7 Tips to Consider When You Wear Baby in a Sling
If you're an expectant or new mom, you've probably heard about babywearing a time or two (or dozens of times). There are many benefits to wearing your little one. Babywearing is comforting to babies, it can help reduce crying, and you get to keep your baby close while still being able to move around. If you choose to babywear in a sling, here's how to keep your baby safe.
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1. Make sure it's appropriate for your baby.
Some factors can increase the risk of suffocation when using a sling. If your baby is younger than 4 months, premature, low birth weight, or if he has a cold or respiratory problem, the U.S. Consumer Product Safety Commission (CPSC) recommends talking to your baby's pediatrician before you use a sling.
2. Try Several Before You Buy.
Before you purchase a sling, test-drive several to see which is best for you and your baby. One way to find out what might suit your needs is to contact a local babywearing group so you can get more information and try on a variety of slings (and other carriers), says Kathy Low, a babywearing educator and vice president of the board of directors for Babywearing International. You could also visit stores that carry brands you're considering. Once you've narrowed down your choices, confirm that your baby's age, height, and weight meet the product guidelines, look for online safety reviews, and make sure the CPSC hasn't recalled the sling. Read the instruction manual, which you can find in the packaging material or on the manufacturer's website, and watch any videos that provide wearing tips.
3. Take a seat (on the floor).
A sling, especially if it has a lot of fabric, can have a learning curve, so get in a lot of practice before you begin to wear your baby. "When you're first attempting to wear a sling, it's really important to do it in a safe space," says Danelle Fisher, M.D., FAAP, chair of pediatrics at Providence Saint John's Health Center in Santa Monica, California. Sitting on a carpeted floor is preferable, she says. First, practice wrapping the sling around your body and adjusting the fabric. Then add a stand-in for your baby. It can be helpful to use a teddy bear, doll, or a bag of flour to add some weight to the sling, says Low. Make sure you have someone there to help in case you need an extra pair of hands. But work to get it down on your own, too, since there will be times when you will need to get your baby in and out of the sling by yourself. Once you have the hang of it, grab your spotter again and practice putting on the sling, placing your baby in it, and then taking him out.
4. Put your baby in the proper position.
Slings can be worn in multiple carrying positions, including tummy to tummy with baby seated upright, a cradle carry (this is more like a reclined seating position rather than baby lying horizontally), and a hip carry (for older babies who have control of their heads and necks). Low says Babywearing International recommends parents remember the ABCs. A stands for airway because you want to make sure your baby is getting enough air circulation to prevent suffocation. Your child's chin shouldn't be touching her chest, her face shouldn't be pressed into your body or the sling fabric, and you shouldn't cover her head or face in the sling," says Low. Make sure you can see your baby's face at all times. The B, which stands for body positioning, means your baby's back should be well supported, and her legs should be in what's known as an M-shape, with her knees higher than her bottom. The C is for comfort. If the sling doesn't feel good to either you or your baby (she'll let you know by crying), then something is wrong, Low says. Try changing your baby's position, adjusting the sling, or find an online tutorial or local babywearing educator for help. With slings, Dr. Fisher recommends you only use them for a couple of hours or so and then take your child out for a while so she gets a break.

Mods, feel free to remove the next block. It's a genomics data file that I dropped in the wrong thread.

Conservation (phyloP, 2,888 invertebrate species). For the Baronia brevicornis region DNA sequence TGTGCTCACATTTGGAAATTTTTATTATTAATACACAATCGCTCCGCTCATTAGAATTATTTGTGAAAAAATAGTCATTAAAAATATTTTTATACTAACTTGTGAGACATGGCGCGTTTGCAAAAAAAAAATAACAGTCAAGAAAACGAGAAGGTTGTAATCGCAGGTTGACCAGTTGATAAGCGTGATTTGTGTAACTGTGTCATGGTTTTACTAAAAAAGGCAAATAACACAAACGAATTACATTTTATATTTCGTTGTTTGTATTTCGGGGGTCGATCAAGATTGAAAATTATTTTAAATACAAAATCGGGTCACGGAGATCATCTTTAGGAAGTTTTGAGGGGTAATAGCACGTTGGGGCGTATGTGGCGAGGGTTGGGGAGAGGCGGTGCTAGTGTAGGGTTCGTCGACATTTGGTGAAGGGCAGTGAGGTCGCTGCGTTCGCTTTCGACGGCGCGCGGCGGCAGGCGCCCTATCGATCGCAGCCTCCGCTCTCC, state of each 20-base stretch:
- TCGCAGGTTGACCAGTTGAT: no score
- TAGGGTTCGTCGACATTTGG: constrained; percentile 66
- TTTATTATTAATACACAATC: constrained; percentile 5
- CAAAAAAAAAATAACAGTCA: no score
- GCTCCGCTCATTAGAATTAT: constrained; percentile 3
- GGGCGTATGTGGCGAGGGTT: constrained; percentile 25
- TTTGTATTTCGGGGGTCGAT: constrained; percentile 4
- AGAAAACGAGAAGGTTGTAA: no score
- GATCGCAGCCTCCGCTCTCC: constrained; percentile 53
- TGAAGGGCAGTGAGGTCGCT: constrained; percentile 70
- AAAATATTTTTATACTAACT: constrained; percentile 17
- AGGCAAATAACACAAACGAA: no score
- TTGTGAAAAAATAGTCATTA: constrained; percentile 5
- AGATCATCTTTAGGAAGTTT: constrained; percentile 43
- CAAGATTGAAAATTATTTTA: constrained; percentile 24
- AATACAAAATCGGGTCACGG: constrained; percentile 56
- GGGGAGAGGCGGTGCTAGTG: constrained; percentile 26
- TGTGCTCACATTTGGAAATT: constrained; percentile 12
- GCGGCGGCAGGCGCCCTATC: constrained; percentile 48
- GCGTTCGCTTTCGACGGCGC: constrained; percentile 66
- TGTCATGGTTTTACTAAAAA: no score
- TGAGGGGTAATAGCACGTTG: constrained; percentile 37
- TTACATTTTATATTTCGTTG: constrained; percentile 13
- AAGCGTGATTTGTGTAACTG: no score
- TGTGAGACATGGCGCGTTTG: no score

5. Take care after breastfeeding
A sling can make breastfeeding easier, but if you nurse your baby in the sling, don't forget to change his position afterward. Once he's done with his meal, move him back to the position in which his head is facing up and clear of your body or the sling.
6. Be weather wise
During the winter, you can place your baby in the sling and use a roomy coat over both of you. Try using your partner's coat, a maternity or babywearing coat, or a baby carrier cover. If you use a coat, zip it only part way up so you can still see your child's face. Never cover his head with a blanket. No matter how thin, it can cause breathing difficulties.
In hot weather, Low says to use a sling that has breathable fabric, dress your baby and yourself in light, airy clothing, stay in the shade as much as possible, and keep yourself (and your babe) well hydrated.
7. Take extra caution.
"When you're wearing your baby, it changes your center of gravity, so be extremely careful, especially when on stairs or slippery surfaces," says Dr. Fisher. When bending, bend at your knees and support your baby with one or both hands. Be cautious when going through doorways and turning corners. It's also a good idea to frequently check the stitching and make sure the sling isn't damaged, Low says. In addition, follow some basic safety tips. No cooking or drinking hot beverages when your baby is in tow, don't travel in a vehicle while wearing your baby, and avoid activities that increase your baby's risk of falling (like running or bicycling). Taking these steps will make babywearing more enjoyable (and safe) for your little one.